Flanders wants to boost shared mobility in towns and cities
Flemish Minister of Home Affairs, Bart Somers (Open Vld), wants to encourage Flemish cities and municipalities to focus more on electric shared mobility.
That is one of the conclusions of a study day together with, among others, the Association of Flemish Cities and Municipalities (VVSG) and Autodelen.net in Mechelen on Thursday. The target? 13 200 extra shared cars by 2030.
300 million euros
At the end of last year, Somers and Flemish Minister of Environment and Energy, Zuhal Demir (N-VA), launched the Local Energy and Climate Pact, or LEKP. Flemish cities and municipalities that have signed the pact – meanwhile nearly 270 out of 300 – have committed themselves to reduce CO2 emissions by 40% by 2030. They will also receive more than 300 million euros for this from the Flemish Government.
13 200 shared cars by 2030
One of the working points is electric shared mobility, such as shared cars. The Flemish government wants to realize at least one extra shared car per 500 inhabitants. That means at least 13 200 extra shared cars by 2030, and there is still a lot of work to be done to achieve that, says Somers.
One charging station for every ten electric cars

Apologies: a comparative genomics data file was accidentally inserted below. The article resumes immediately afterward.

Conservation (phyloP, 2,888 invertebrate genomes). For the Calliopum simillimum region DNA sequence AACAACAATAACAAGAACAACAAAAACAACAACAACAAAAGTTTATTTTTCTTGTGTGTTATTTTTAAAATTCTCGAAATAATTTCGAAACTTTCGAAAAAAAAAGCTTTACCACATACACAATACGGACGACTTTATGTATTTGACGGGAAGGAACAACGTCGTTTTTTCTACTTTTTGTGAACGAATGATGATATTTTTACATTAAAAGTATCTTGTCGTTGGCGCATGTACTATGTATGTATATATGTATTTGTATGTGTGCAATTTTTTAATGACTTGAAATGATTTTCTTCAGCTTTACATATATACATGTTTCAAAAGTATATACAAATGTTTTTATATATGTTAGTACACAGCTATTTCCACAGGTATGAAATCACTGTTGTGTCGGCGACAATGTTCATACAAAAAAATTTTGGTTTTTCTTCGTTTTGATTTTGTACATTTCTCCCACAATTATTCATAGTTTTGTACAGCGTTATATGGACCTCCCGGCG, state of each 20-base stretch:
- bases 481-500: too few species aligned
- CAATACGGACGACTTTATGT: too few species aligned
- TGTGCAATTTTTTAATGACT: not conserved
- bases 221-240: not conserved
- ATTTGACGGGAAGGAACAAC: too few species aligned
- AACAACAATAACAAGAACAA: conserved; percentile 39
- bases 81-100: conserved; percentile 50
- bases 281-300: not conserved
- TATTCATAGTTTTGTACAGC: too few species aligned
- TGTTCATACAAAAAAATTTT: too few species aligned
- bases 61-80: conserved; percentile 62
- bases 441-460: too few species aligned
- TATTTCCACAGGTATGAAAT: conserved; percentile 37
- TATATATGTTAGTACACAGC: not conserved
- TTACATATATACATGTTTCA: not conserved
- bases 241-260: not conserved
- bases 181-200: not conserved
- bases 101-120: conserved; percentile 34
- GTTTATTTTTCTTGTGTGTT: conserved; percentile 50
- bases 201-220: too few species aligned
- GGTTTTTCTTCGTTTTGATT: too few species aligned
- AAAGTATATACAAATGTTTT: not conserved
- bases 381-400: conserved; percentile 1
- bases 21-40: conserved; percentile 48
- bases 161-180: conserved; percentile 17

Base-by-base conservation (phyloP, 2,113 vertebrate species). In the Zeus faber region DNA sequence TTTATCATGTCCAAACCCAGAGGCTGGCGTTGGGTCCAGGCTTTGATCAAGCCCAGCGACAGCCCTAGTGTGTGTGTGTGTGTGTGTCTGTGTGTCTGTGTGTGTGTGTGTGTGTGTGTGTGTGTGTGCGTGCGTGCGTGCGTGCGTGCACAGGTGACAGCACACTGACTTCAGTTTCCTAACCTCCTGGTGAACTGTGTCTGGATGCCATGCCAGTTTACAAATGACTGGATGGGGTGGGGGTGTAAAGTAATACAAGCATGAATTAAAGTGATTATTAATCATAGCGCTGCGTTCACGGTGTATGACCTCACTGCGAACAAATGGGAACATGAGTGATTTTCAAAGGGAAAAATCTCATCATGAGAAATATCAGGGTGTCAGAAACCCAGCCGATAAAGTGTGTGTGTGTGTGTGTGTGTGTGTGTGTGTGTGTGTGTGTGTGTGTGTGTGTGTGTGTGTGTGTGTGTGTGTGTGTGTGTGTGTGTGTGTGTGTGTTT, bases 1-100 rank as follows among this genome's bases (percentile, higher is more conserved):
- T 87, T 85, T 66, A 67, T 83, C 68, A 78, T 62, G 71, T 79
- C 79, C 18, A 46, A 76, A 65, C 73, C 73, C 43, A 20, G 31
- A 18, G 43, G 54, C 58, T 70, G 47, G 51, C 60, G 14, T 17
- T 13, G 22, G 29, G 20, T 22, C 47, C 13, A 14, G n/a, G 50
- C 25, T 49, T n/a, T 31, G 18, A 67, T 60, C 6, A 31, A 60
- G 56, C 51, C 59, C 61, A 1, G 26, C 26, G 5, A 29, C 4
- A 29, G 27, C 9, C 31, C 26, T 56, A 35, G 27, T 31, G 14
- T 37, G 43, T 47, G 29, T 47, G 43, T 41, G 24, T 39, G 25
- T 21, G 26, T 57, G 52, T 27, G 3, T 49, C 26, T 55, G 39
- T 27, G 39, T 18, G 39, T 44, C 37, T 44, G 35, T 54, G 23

Flanders now has 82 000 car sharers, and there are 2 500 shared cars, almost a quarter of which are electric. There is, of course, also some catching up to do in terms of public charging stations.
In Flanders, between 660 000 and 1 million electric cars should be on the road by 2030, while there are currently around 5 000 public charging stations. However, in less than ten years, that number will have to rise to at least 66 000 to provide one public charging station for every ten electric cars.
Somers hopes to motivate cities and municipalities as much as possible to invest in electric shared mobility. That is why the study day was organized to share information and exchange best practices, such as an inspiration guide on carbon-free shared mobility, with concrete tips for local authorities.
According to the Minister, Mechelen, Bart Somers’s home town where he is the deputy mayor for the moment, is already leading the way, with 170 shared cars, 60 of which are electric. He is also convinced that the local authorities are, in any case, very committed to meeting the ambitious CO2 reduction targets.
“Increased car-sharing can help, as one shared car can replace up to ten private cars,” he says. Moreover, shared mobility is cheaper for citizens and frees up more space for greenery, where parking spaces are now needed. “It’s a win-win,” Somers concludes.